Link to this Article: http://www.llewellyn.com/journal/article/332

The Llewellyn Journal

About That Green Magic

This article was written by Ann Moura
posted under Pagan

During my rare classes on Green Witchcraft, questions and situations arise relating to the actual process of magical work. I realized that there was more information to be shared.

My course on the Witchcraft of Nature spans eight consecutive weekends, so I developed Green Witchcraft: The Manual as a do-it-yourself instruction book for people to use on their own. But as questions arose on the "nuts and bolts" of magic and energy movement, I pulled together information for a focused discussion on the methodology in Green Magic: The Sacred Connection to Nature. I grew up with magical practices, spiritism, and Rules of Conduct interwoven with daily life due to my mother's Craft heritage, and my writings have been based on these oral instructions, events, observations, and experiences.

My teaching method imitates my own learning, utilizing verbal instruction, activity, and participation. Thus, through the doing, the Craft comes alive, and opens the way to more detailed information. Normally, students are already practicing the Craft when they arrive in my class, but even so, there are surprises.

Need for Grounding
One student, who had been a Practitioner for at least a year, expressed reservations about being in a group magical activity because of a history of fainting after conducting successful spell work. That came as a shock, for I assumed that if students were practicing magic, they must know about grounding and centering. This student had a powerful aura, and so no harm had been done, but once we discussed and worked together as a class to ground and center, the fainting stopped. Until then, personal energy had been drained away simply because no Earth energy was being drawn in as a supplement during magical work.

Learning is a two-way street, and my students taught me that their comprehension was enhanced when I separated things into components during my demonstrations of typical ritual work. The use of gestures and tone of voice for manipulating energy was something I had taken for granted, yet this was novel to many students, some of whom were so self-conscious about Craft work that they barely moved at all, and preferred to think rather than speak their spells.

Visualization was another weak area, yet the moving of energy, drawing it in, directing it, and sending it off on a task requires feeling and handling the energy as well as seeing the task accomplished or at least passing through appropriate stages.

Making Magic Manifest
I learned from watching my mother that magical workings pass through the individual and are felt as done for the results to manifest. There are different ways to generate this feeling. My mother would drop her voice a register, becoming deep and still—reminding me of polished mahogany—and I felt every word was vitally important. Her whole demeanor would change, the expression on her face, the intensity and focus of her dark brown eyes sharpened to a narrow beam, her breathing rolled, and her gestures became distinctive so that every motion had meaning and purpose. I could sense the energy in motion.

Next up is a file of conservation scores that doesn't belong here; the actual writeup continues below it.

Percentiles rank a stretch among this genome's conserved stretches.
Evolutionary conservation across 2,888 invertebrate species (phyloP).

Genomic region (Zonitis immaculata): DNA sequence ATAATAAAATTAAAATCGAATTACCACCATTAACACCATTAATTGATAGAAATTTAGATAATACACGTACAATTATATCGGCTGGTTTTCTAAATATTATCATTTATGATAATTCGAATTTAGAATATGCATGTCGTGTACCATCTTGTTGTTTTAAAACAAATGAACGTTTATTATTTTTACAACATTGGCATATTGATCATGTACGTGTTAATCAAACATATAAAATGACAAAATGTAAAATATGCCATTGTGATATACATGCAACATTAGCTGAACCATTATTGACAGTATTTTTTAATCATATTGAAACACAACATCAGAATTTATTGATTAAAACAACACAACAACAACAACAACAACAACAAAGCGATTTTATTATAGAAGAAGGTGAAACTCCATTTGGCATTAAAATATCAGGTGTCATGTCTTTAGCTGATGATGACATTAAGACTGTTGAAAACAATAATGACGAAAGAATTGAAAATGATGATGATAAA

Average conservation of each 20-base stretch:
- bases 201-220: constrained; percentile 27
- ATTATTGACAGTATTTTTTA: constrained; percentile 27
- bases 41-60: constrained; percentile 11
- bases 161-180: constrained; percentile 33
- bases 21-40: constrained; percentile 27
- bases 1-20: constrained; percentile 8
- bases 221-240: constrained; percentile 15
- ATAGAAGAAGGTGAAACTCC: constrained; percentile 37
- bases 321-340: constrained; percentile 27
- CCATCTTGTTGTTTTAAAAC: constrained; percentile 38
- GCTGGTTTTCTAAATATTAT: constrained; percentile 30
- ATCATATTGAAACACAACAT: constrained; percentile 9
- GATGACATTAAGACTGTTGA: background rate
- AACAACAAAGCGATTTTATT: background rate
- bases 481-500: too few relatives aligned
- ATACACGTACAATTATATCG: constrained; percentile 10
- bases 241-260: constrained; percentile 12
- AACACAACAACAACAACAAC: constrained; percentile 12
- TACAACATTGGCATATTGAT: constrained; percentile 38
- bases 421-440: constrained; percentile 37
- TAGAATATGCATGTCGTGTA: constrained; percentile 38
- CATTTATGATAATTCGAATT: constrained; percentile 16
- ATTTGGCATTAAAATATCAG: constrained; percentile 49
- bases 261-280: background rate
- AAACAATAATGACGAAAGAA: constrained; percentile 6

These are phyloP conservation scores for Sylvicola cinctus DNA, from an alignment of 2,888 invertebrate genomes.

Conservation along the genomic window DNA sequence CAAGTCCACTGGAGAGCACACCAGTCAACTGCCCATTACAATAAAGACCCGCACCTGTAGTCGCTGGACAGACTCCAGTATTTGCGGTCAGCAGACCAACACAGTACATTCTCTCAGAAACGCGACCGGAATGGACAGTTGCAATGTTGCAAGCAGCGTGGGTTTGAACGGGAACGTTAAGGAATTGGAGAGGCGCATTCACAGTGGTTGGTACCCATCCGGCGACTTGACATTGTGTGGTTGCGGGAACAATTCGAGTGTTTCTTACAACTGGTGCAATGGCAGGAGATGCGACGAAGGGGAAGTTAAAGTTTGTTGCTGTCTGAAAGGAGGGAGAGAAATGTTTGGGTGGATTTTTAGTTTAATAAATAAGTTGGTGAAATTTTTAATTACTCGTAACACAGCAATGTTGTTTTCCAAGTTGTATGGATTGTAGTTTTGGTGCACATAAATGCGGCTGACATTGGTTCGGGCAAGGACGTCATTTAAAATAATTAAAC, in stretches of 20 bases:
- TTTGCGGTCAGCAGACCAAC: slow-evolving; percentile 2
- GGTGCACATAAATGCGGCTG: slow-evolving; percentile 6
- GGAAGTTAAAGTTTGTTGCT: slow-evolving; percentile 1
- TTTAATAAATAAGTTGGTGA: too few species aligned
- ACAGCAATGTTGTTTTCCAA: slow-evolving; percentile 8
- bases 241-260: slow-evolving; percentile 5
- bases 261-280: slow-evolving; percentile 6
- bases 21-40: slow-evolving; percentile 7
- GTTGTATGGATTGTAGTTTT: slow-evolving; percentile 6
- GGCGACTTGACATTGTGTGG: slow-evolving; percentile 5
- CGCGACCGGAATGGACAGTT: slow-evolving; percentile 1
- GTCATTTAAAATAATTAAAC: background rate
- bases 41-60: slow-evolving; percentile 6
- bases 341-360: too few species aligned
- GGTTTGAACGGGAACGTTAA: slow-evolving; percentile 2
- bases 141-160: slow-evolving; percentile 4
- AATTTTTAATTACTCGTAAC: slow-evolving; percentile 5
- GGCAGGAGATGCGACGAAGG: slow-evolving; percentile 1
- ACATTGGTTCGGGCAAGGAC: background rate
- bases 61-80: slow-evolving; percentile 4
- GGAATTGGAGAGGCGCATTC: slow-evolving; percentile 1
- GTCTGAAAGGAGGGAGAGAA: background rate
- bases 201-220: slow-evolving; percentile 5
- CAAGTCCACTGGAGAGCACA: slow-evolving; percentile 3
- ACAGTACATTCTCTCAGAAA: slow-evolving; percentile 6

Magic may be part of everyday life, but the mundane is not part of magic—moving energy requires something unusual. Being self-conscious can limit the amount of energy raised or hinder its effectiveness. You really do need to "get into it" when conducting energy, being as dramatic or theatrical as necessary to be fully focused on the work in progress. Mother liked to play cards with friends and always brought home a prize from games of bridge or gin rummy. But winning was her focus, and in forty years of card games, I never beat her simply because she would playfully jinx my cards. As a youngster this would infuriate me, but as I got older I saw this quirk as harmless and quite humorous. She was not self-conscious about magic in the middle of a private game, and I am sure that in public she managed a sly jinx on her competition from behind her cards.

Silent Magic
Certainly some magics can be worked in silence, such as creating a parking space on a crowded street. Merely drawing up the energy and projecting the thought will suffice. I did this in a car with two other Practitioners, and three spaces suddenly opened up, amusing us all at the effectiveness of our silent workings.

To write about the process of conducting a magical working meant taking it apart and examining step by step how the energy is moved. Other influences are also at work in popular Craft culture, including Eastern religious practices like chakras, mudras, and pujas. Discovering that things familiar to me can be related to other cultures is fascinating, but I feel that for learning purposes, the approach to magic needs to be from the standpoint of the practicing Witch. With my book on magic, I have attempted to put more information "out there" for others to look over and draw into their own practice as they feel is relevant. It is my hope that through my writings, the lessons I learned as a child will be passed along to future generations.


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